# Chapter 1: The Foundations: Logic and Proofs 1.1 Propositional Logic 1.2 Propositional Equivalences 1.3 Predicates and Quantifiers 1.4 Nested Quantifiers.

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Chapter 1: The Foundations: Logic and Proofs 1.1 Propositional Logic 1.2 Propositional Equivalences 1.3 Predicates and Quantifiers 1.4 Nested Quantifiers 1.5 Rules of Inference 1.6 Introduction to Proofs 1.7 Proof Methods and Strategy

Predicate: A generalization of propositions ; A propositions which contain variables Predicates become propositions once every variable is bound- by – assigning it a value from the Universe of Discourse U or – quantifying it P. 1 Predicates

Examples: Let U = Z, the integers = {... -2, -1, 0, 1, 2,...} – P(x): x > 0 is the predicate. It has no truth value until the variable x is bound. Examples of propositions where x is assigned a value: (a)P(-3) (?, true or false); (b)P(0)(?); (c)(c) P(3)(?). The collection of integers for which P(x) is true are the positive integers. P(y) ν ¬ P(0) is not a proposition. The variable y has not been bound. However, P(3) ν ¬ P(0) is a proposition which is true. P. 1 Predicates

Example: Let R be the three-variable predicate R(x, y, z): x + y = z Find the truth value of R(2, -1, 5), R(3, 4, 7), R(x, 3, z) P. 1 Predicates

Quantifiers: Universal P(x) is true for every x in the universe of discourse. Notation: universal quantifier ∀ xP(x) ‘For all x, P(x)’, ‘For every x, P(x)’ The variable x is bound by the universal quantifier producing a proposition. An element for which P(x) is false is called a counterexample of ∀ xP(x). Example: U={1,2,3} ∀ xP(x)  P(1) Λ P(2) Λ P(3) P. 1

Quantifiers: Universal Example 8: Let P(x) be the statement “x+1>x.” What is the truth value of the quantification ∀ xP(x) where the domain consists of all real number. HW: P36, example 13 P. 1

Quantifiers: Existential P(x) is true for some x in the universe of discourse. Notation: existential quantifier ∃ xP(x) – ‘There is an x such that P(x),’ – ‘For some x, P(x)’, – ‘For at least one x, P(x)’, – ‘I can find an x such that P(x).’ Example: U={1,2,3} – ∃ xP(x)  P(1) ν P(2) ν P(3) P. 1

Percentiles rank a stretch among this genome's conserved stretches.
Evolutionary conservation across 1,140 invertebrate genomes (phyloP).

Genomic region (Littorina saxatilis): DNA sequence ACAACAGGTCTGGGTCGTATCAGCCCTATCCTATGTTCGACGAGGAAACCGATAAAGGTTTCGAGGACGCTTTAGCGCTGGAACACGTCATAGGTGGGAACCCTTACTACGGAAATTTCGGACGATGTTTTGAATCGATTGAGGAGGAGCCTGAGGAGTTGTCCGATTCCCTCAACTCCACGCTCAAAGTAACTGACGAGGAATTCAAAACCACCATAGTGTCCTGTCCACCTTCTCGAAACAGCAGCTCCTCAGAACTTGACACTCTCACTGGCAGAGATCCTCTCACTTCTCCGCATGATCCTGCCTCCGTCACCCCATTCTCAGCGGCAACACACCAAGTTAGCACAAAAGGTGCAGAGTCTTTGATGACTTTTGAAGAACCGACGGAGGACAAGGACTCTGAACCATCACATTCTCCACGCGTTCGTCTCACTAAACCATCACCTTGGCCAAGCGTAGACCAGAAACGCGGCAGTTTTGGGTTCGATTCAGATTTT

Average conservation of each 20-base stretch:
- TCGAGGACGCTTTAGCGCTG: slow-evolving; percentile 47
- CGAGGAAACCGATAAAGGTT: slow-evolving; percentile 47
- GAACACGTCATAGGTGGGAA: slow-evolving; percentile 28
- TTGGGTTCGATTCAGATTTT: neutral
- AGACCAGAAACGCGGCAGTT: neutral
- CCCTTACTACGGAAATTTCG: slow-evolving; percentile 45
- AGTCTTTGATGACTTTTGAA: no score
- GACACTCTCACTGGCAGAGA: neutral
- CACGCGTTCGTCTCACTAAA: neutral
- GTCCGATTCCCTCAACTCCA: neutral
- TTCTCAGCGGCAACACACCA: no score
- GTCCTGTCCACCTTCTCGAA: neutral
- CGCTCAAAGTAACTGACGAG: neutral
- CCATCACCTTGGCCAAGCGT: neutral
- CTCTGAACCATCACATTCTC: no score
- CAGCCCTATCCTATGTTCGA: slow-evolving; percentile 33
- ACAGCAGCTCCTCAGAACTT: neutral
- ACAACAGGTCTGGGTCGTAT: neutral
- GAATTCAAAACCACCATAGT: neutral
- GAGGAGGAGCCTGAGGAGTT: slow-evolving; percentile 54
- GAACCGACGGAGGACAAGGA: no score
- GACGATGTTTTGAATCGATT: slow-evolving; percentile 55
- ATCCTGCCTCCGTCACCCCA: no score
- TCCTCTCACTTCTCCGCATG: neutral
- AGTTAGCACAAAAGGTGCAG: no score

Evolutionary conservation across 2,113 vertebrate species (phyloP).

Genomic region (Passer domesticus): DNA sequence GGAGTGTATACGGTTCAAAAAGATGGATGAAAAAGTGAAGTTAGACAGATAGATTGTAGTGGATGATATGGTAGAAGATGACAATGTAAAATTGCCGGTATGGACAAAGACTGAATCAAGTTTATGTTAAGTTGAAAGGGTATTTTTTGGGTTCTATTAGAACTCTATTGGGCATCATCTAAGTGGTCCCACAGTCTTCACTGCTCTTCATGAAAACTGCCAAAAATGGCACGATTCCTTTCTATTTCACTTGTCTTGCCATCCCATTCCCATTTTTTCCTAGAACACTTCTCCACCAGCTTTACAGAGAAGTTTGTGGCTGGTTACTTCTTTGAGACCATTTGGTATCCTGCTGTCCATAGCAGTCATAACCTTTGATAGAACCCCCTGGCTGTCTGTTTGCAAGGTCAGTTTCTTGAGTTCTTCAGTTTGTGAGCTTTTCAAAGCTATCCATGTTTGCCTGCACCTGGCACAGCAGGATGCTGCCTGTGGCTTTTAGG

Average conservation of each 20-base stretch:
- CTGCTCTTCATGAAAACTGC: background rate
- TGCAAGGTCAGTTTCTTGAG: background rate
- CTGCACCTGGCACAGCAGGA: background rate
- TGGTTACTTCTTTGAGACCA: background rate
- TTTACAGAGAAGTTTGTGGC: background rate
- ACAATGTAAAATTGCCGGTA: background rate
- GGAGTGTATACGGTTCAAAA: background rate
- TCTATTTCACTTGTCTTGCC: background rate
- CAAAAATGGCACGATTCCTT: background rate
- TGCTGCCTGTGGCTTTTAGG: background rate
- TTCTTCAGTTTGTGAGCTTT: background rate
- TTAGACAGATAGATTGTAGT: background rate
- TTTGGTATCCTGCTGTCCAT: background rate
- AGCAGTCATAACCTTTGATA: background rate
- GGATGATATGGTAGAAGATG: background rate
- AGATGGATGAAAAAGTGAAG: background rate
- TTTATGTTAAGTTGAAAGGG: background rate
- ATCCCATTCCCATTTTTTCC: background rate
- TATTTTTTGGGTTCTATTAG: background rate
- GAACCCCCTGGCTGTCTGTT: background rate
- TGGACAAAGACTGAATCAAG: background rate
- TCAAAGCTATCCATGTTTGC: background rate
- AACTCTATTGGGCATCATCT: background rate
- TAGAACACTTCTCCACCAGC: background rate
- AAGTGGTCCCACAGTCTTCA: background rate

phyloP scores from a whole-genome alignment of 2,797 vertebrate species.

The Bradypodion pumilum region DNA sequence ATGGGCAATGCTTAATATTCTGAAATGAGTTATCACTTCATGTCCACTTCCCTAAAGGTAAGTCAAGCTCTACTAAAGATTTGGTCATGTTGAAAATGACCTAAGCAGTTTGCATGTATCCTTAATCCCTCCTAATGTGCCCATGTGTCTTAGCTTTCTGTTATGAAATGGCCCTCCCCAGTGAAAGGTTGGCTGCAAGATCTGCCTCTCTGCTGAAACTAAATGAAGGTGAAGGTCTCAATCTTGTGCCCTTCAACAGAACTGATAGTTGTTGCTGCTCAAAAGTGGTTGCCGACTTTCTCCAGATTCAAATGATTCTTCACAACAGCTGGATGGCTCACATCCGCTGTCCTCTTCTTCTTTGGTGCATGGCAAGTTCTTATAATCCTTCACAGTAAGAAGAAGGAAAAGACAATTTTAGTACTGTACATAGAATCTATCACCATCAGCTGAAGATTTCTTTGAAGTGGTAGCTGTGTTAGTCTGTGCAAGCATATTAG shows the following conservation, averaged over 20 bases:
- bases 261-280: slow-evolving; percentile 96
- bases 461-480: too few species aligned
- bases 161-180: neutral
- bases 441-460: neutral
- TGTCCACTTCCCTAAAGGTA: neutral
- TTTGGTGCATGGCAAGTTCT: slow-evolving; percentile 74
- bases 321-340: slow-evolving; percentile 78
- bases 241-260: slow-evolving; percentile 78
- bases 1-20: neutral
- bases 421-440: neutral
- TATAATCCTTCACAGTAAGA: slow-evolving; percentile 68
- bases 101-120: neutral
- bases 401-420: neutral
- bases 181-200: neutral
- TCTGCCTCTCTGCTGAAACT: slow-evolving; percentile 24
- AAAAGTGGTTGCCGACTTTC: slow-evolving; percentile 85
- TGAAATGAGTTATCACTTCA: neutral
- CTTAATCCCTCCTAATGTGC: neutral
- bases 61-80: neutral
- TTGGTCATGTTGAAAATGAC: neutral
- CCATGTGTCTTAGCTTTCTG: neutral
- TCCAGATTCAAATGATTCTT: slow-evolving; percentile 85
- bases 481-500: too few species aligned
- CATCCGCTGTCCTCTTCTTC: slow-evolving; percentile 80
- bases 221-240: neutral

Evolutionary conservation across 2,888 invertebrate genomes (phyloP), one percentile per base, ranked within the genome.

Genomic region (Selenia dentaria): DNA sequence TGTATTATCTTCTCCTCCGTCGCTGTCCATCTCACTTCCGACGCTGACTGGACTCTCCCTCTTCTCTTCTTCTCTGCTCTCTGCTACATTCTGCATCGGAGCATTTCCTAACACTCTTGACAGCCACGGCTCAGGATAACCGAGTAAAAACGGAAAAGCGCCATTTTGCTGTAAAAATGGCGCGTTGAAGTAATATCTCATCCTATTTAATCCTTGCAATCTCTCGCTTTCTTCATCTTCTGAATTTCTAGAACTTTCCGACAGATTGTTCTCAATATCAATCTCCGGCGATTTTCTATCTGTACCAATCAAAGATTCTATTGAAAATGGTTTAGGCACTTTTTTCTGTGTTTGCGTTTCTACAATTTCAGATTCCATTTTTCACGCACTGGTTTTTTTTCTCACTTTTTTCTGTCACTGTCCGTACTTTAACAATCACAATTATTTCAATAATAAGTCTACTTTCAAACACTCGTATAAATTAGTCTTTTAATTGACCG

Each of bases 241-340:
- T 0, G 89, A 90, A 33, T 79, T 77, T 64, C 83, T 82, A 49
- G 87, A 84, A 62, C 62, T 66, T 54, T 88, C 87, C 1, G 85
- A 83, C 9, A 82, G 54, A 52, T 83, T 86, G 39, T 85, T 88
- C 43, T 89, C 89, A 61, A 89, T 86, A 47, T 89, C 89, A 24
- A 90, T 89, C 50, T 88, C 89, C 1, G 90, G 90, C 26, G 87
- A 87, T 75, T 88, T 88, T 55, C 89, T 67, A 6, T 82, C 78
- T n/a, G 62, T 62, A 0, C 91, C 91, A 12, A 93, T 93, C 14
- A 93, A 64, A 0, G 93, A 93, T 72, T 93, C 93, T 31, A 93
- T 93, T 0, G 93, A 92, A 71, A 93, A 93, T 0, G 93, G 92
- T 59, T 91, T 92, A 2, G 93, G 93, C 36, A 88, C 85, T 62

Quantifiers: Existential Example 14: Let P(x) denote the statement “x>3.” What is the truth value of the quantification ∃ xP(x), where the domain consists of all real numbers. HW: Page 37, Example 16. P. 1

Quantifiers P. 1

Quantifiers: Unique Existential P(x) is true for one and only one x in the universe of discourse. Notation: unique existential ∃ !xP(x) – ‘There is a unique x such that P(x),’ – ‘There is one and only one x such that P(x),’ – ‘One can find only one x such that P(x).’ P. 1

Quantifiers Example: U={1,2,3} Truth Table: P(1) P(2) P(3) ∃ !xP(x) 0000 0011 0101 0110 1001 1010 1100 1110 P. 1

Quantifiers Note: A predicate is not a proposition until all variables have been bound either by quantification or assignment of a value! P. 1

Precedence of Quantifiers The quantifiers  and  have higher precedence than all logical operators from propositional calculus. Example:  xP(x)  Q(x) means (a) (  xP(x))  Q(x) (b)  x(P(x)  Q(x)) P. 1

Binding Variables Example:  x(x+y=1) Bound variable: Free variable: Example:  x(P(x)  Q(x))  xR(x) The scope of  : The scope of  : The same meaning of  x(P(x)  Q(x))  yR(y) P. 1

Logical Equivalences Involving Quantifiers Example 19: Show that  x(P(x)  Q(x)) and  xP(x)  xQ(x) are logically equivalent. P. 1

Logical Equivalences Involving Quantifiers Statement involving predicates and quantifiers are logically equivalent if and only if they have the same truth value no matter which predicates are substituted into these statements and which domain of discourse is used for the variables in these propositional functions. Symbol: S  T P. 1

Equivalences Involving the Negation Operator Equivalences involving the negation operator ¬ ∀ xP(x)  ∃ x ¬ P(x) ¬ ∃ xP(x)  ∀ x ¬ P(x) Distributing a negation operator across a quantifier changes a universal to an existential and vice versa. P. 1